Archive for May, 2012

Rational conflict resolution: What stands in the way?*

By Johan Galtung

We are facing six conflicts, four current, one past and one future are shaping our present reality. Conflict is a relation of incompatibility between parties; not an attribute of one party. It spells danger of violence and opportunity to create new realities.

Thus, to understand the shoa the narratives of unspeakable German atrocity and infinite Jewish suffering are indispensable. But so are the narratives of German-Jewish relations, Germans to others, Jews to others. Failure to do so blocks rationality: if conflict is in the relation, then the solution is in a new relation. This is not blaming the victim. What matters most is changing the relation. Are we able? Read the rest of this entry »

Historic hunger strikes: Lightning in the skies of Palestine

By Richard Falk

There is ongoing militant expression of Palestinian resistance to the abuses of Israel’s 45 years of occupation and de facto annexation of the West Bank and East Jerusalem, and five year blockade of Gaza taking the form of a series of hunger strikes. Recourse to this desperate tactic of courageous self-sacrifice is an extreme form of nonviolence, and should whenever and wherever it occurs be given close attention.

Palestinians have protested by hunger strikes in the past but failed to inspire the imagination of the wider Palestinian community or shake the confidence of Israeli officialdom. Despite the averted gaze of the West, especially here in North America, there are some signs that this time the hunger strikes have crossed a historic threshold of no return.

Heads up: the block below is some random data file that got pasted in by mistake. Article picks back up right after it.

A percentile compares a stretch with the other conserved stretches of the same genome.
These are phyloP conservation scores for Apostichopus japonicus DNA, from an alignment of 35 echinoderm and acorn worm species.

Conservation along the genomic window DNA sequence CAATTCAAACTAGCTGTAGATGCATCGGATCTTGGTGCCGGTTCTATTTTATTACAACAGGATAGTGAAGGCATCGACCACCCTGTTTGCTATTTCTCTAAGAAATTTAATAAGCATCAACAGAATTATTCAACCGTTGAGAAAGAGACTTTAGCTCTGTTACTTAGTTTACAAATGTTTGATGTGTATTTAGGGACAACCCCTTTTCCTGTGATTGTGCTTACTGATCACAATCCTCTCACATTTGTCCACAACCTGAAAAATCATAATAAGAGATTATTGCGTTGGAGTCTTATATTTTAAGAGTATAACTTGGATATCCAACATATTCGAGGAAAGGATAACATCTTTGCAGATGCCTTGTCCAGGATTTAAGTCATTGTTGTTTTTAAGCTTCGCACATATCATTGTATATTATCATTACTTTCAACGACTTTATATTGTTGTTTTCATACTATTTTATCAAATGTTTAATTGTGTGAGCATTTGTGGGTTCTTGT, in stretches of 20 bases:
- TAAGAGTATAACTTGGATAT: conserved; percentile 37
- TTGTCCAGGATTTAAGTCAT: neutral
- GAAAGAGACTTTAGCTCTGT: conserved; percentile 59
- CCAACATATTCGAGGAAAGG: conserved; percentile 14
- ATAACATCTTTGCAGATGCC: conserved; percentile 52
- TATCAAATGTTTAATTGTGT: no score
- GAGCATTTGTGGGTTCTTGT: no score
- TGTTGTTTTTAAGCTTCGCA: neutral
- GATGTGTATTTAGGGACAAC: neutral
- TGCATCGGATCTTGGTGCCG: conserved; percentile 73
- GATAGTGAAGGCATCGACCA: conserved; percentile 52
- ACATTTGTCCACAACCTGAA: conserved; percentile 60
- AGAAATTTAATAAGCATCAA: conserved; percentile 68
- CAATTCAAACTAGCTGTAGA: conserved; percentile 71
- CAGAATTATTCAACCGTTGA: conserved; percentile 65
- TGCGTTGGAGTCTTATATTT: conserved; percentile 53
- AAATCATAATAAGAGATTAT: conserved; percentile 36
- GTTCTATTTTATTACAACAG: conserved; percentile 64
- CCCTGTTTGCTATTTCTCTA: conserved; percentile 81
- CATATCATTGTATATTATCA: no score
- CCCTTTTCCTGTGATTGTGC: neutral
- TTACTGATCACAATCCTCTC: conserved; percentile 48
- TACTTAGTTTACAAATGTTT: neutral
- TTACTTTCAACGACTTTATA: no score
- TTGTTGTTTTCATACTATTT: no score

These strikes started by the individual exploit of a single person, Khader Adnan, at the end of 2011. Dragged from his home in the village of Arraba near Jenin by a night raid by dozens of Israeli soldiers, humiliated and roughed up in the presence of his two- and four-year old daughters, carried away shackled and blindfolded, roughly interrogated, and then made subject to an administrative decree for the eighth time in his young life, Adnan’s inner conscience must have screamed ‘Enough!’ and he embarked on an open-ended hunger strike. Read the rest of this entry »

Third World poverty is falling fast

By Jonathan Power

We all know the clichés: Is the glass half full or half empty? Is the light in the tunnel the train coming towards you? But this time the new World Bank figures for the decrease in Third World poverty are absolutely clear. The glass is filling up. The train is not going to crash into us. The doomsayers from Malthus in 1798 to Ehrlich’s “The Population Bomb” to the Club of Rome to some of the activists at World Trade meetings and to the UN’s Food and Agriculture Organisation which in a quite recent mistake it now admits to, reported that the number of hungry people soared from 875 million in 2005 to one billion in 2009, have been proved to be wrong. Read the rest of this entry »

The politics and benefits of equality

By Johan Galtung